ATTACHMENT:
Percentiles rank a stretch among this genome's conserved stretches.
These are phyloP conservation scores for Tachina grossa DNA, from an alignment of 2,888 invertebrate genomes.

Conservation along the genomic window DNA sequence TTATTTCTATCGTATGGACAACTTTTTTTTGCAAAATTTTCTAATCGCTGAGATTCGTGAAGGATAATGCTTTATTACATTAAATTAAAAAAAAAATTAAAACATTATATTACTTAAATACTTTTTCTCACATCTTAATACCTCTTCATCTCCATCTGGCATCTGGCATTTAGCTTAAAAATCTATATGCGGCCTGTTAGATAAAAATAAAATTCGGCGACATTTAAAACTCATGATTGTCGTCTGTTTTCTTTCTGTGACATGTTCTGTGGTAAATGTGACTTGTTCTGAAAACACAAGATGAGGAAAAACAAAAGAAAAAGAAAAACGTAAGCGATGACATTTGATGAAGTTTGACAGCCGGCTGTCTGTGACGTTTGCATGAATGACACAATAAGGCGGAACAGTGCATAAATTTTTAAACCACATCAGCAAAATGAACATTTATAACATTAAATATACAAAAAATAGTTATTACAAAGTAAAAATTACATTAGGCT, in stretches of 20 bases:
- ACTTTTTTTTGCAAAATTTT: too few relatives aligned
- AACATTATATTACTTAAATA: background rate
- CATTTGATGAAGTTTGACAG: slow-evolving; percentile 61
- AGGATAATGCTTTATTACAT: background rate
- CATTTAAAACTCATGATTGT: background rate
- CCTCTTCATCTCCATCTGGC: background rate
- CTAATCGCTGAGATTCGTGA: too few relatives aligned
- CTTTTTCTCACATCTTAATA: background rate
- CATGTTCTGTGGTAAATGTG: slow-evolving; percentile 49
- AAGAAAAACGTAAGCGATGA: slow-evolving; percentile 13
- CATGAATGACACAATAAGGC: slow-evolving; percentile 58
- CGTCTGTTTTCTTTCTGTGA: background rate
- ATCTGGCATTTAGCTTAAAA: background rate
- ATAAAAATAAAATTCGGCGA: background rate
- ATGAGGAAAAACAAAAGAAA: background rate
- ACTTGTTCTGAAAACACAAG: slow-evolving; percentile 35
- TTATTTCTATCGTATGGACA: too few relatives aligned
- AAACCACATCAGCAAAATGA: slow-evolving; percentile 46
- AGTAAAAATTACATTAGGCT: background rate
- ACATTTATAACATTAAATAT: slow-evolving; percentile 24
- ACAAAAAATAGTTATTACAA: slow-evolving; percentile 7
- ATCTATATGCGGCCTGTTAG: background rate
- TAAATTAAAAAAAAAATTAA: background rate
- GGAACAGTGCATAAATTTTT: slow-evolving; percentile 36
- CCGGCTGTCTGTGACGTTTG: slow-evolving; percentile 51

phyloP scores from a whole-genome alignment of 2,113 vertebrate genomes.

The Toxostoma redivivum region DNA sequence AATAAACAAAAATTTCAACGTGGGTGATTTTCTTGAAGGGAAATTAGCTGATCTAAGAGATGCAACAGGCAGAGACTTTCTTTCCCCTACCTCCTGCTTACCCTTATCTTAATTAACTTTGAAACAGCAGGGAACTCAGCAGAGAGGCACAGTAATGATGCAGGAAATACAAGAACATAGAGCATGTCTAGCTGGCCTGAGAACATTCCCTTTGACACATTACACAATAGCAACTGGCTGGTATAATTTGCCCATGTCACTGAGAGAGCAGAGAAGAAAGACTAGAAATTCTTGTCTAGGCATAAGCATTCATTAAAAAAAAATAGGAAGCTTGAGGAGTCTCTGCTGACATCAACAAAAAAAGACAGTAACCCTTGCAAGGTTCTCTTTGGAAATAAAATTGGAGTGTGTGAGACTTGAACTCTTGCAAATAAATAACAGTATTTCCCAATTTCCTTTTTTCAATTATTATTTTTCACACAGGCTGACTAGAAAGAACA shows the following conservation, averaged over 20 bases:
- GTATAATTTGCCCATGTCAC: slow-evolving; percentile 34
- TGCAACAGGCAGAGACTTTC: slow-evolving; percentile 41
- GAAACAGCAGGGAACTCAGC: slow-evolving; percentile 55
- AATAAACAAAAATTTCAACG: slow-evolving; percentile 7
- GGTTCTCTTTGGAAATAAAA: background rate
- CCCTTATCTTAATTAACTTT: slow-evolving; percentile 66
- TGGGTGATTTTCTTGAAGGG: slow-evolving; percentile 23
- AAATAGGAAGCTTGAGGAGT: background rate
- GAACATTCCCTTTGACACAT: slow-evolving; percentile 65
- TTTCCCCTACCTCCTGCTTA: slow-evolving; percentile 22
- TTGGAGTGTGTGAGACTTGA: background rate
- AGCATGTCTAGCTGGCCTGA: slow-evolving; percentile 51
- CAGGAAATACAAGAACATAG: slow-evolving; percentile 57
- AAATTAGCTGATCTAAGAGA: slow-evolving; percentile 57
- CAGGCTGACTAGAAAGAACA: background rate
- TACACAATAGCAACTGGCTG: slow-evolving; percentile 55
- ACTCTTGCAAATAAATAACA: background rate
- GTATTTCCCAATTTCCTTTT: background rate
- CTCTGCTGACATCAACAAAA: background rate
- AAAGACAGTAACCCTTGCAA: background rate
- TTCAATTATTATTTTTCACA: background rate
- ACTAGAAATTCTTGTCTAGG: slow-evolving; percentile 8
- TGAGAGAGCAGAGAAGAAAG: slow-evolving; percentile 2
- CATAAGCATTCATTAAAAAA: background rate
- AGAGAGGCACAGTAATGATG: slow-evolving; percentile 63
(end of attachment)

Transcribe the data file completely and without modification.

Percentiles rank a stretch among this genome's conserved stretches.
These are phyloP conservation scores for Tachina grossa DNA, from an alignment of 2,888 invertebrate genomes.

Conservation along the genomic window DNA sequence TTATTTCTATCGTATGGACAACTTTTTTTTGCAAAATTTTCTAATCGCTGAGATTCGTGAAGGATAATGCTTTATTACATTAAATTAAAAAAAAAATTAAAACATTATATTACTTAAATACTTTTTCTCACATCTTAATACCTCTTCATCTCCATCTGGCATCTGGCATTTAGCTTAAAAATCTATATGCGGCCTGTTAGATAAAAATAAAATTCGGCGACATTTAAAACTCATGATTGTCGTCTGTTTTCTTTCTGTGACATGTTCTGTGGTAAATGTGACTTGTTCTGAAAACACAAGATGAGGAAAAACAAAAGAAAAAGAAAAACGTAAGCGATGACATTTGATGAAGTTTGACAGCCGGCTGTCTGTGACGTTTGCATGAATGACACAATAAGGCGGAACAGTGCATAAATTTTTAAACCACATCAGCAAAATGAACATTTATAACATTAAATATACAAAAAATAGTTATTACAAAGTAAAAATTACATTAGGCT, in stretches of 20 bases:
- ACTTTTTTTTGCAAAATTTT: too few relatives aligned
- AACATTATATTACTTAAATA: background rate
- CATTTGATGAAGTTTGACAG: slow-evolving; percentile 61
- AGGATAATGCTTTATTACAT: background rate
- CATTTAAAACTCATGATTGT: background rate
- CCTCTTCATCTCCATCTGGC: background rate
- CTAATCGCTGAGATTCGTGA: too few relatives aligned
- CTTTTTCTCACATCTTAATA: background rate
- CATGTTCTGTGGTAAATGTG: slow-evolving; percentile 49
- AAGAAAAACGTAAGCGATGA: slow-evolving; percentile 13
- CATGAATGACACAATAAGGC: slow-evolving; percentile 58
- CGTCTGTTTTCTTTCTGTGA: background rate
- ATCTGGCATTTAGCTTAAAA: background rate
- ATAAAAATAAAATTCGGCGA: background rate
- ATGAGGAAAAACAAAAGAAA: background rate
- ACTTGTTCTGAAAACACAAG: slow-evolving; percentile 35
- TTATTTCTATCGTATGGACA: too few relatives aligned
- AAACCACATCAGCAAAATGA: slow-evolving; percentile 46
- AGTAAAAATTACATTAGGCT: background rate
- ACATTTATAACATTAAATAT: slow-evolving; percentile 24
- ACAAAAAATAGTTATTACAA: slow-evolving; percentile 7
- ATCTATATGCGGCCTGTTAG: background rate
- TAAATTAAAAAAAAAATTAA: background rate
- GGAACAGTGCATAAATTTTT: slow-evolving; percentile 36
- CCGGCTGTCTGTGACGTTTG: slow-evolving; percentile 51

phyloP scores from a whole-genome alignment of 2,113 vertebrate genomes.

The Toxostoma redivivum region DNA sequence AATAAACAAAAATTTCAACGTGGGTGATTTTCTTGAAGGGAAATTAGCTGATCTAAGAGATGCAACAGGCAGAGACTTTCTTTCCCCTACCTCCTGCTTACCCTTATCTTAATTAACTTTGAAACAGCAGGGAACTCAGCAGAGAGGCACAGTAATGATGCAGGAAATACAAGAACATAGAGCATGTCTAGCTGGCCTGAGAACATTCCCTTTGACACATTACACAATAGCAACTGGCTGGTATAATTTGCCCATGTCACTGAGAGAGCAGAGAAGAAAGACTAGAAATTCTTGTCTAGGCATAAGCATTCATTAAAAAAAAATAGGAAGCTTGAGGAGTCTCTGCTGACATCAACAAAAAAAGACAGTAACCCTTGCAAGGTTCTCTTTGGAAATAAAATTGGAGTGTGTGAGACTTGAACTCTTGCAAATAAATAACAGTATTTCCCAATTTCCTTTTTTCAATTATTATTTTTCACACAGGCTGACTAGAAAGAACA shows the following conservation, averaged over 20 bases:
- GTATAATTTGCCCATGTCAC: slow-evolving; percentile 34
- TGCAACAGGCAGAGACTTTC: slow-evolving; percentile 41
- GAAACAGCAGGGAACTCAGC: slow-evolving; percentile 55
- AATAAACAAAAATTTCAACG: slow-evolving; percentile 7
- GGTTCTCTTTGGAAATAAAA: background rate
- CCCTTATCTTAATTAACTTT: slow-evolving; percentile 66
- TGGGTGATTTTCTTGAAGGG: slow-evolving; percentile 23
- AAATAGGAAGCTTGAGGAGT: background rate
- GAACATTCCCTTTGACACAT: slow-evolving; percentile 65
- TTTCCCCTACCTCCTGCTTA: slow-evolving; percentile 22
- TTGGAGTGTGTGAGACTTGA: background rate
- AGCATGTCTAGCTGGCCTGA: slow-evolving; percentile 51
- CAGGAAATACAAGAACATAG: slow-evolving; percentile 57
- AAATTAGCTGATCTAAGAGA: slow-evolving; percentile 57
- CAGGCTGACTAGAAAGAACA: background rate
- TACACAATAGCAACTGGCTG: slow-evolving; percentile 55
- ACTCTTGCAAATAAATAACA: background rate
- GTATTTCCCAATTTCCTTTT: background rate
- CTCTGCTGACATCAACAAAA: background rate
- AAAGACAGTAACCCTTGCAA: background rate
- TTCAATTATTATTTTTCACA: background rate
- ACTAGAAATTCTTGTCTAGG: slow-evolving; percentile 8
- TGAGAGAGCAGAGAAGAAAG: slow-evolving; percentile 2
- CATAAGCATTCATTAAAAAA: background rate
- AGAGAGGCACAGTAATGATG: slow-evolving; percentile 63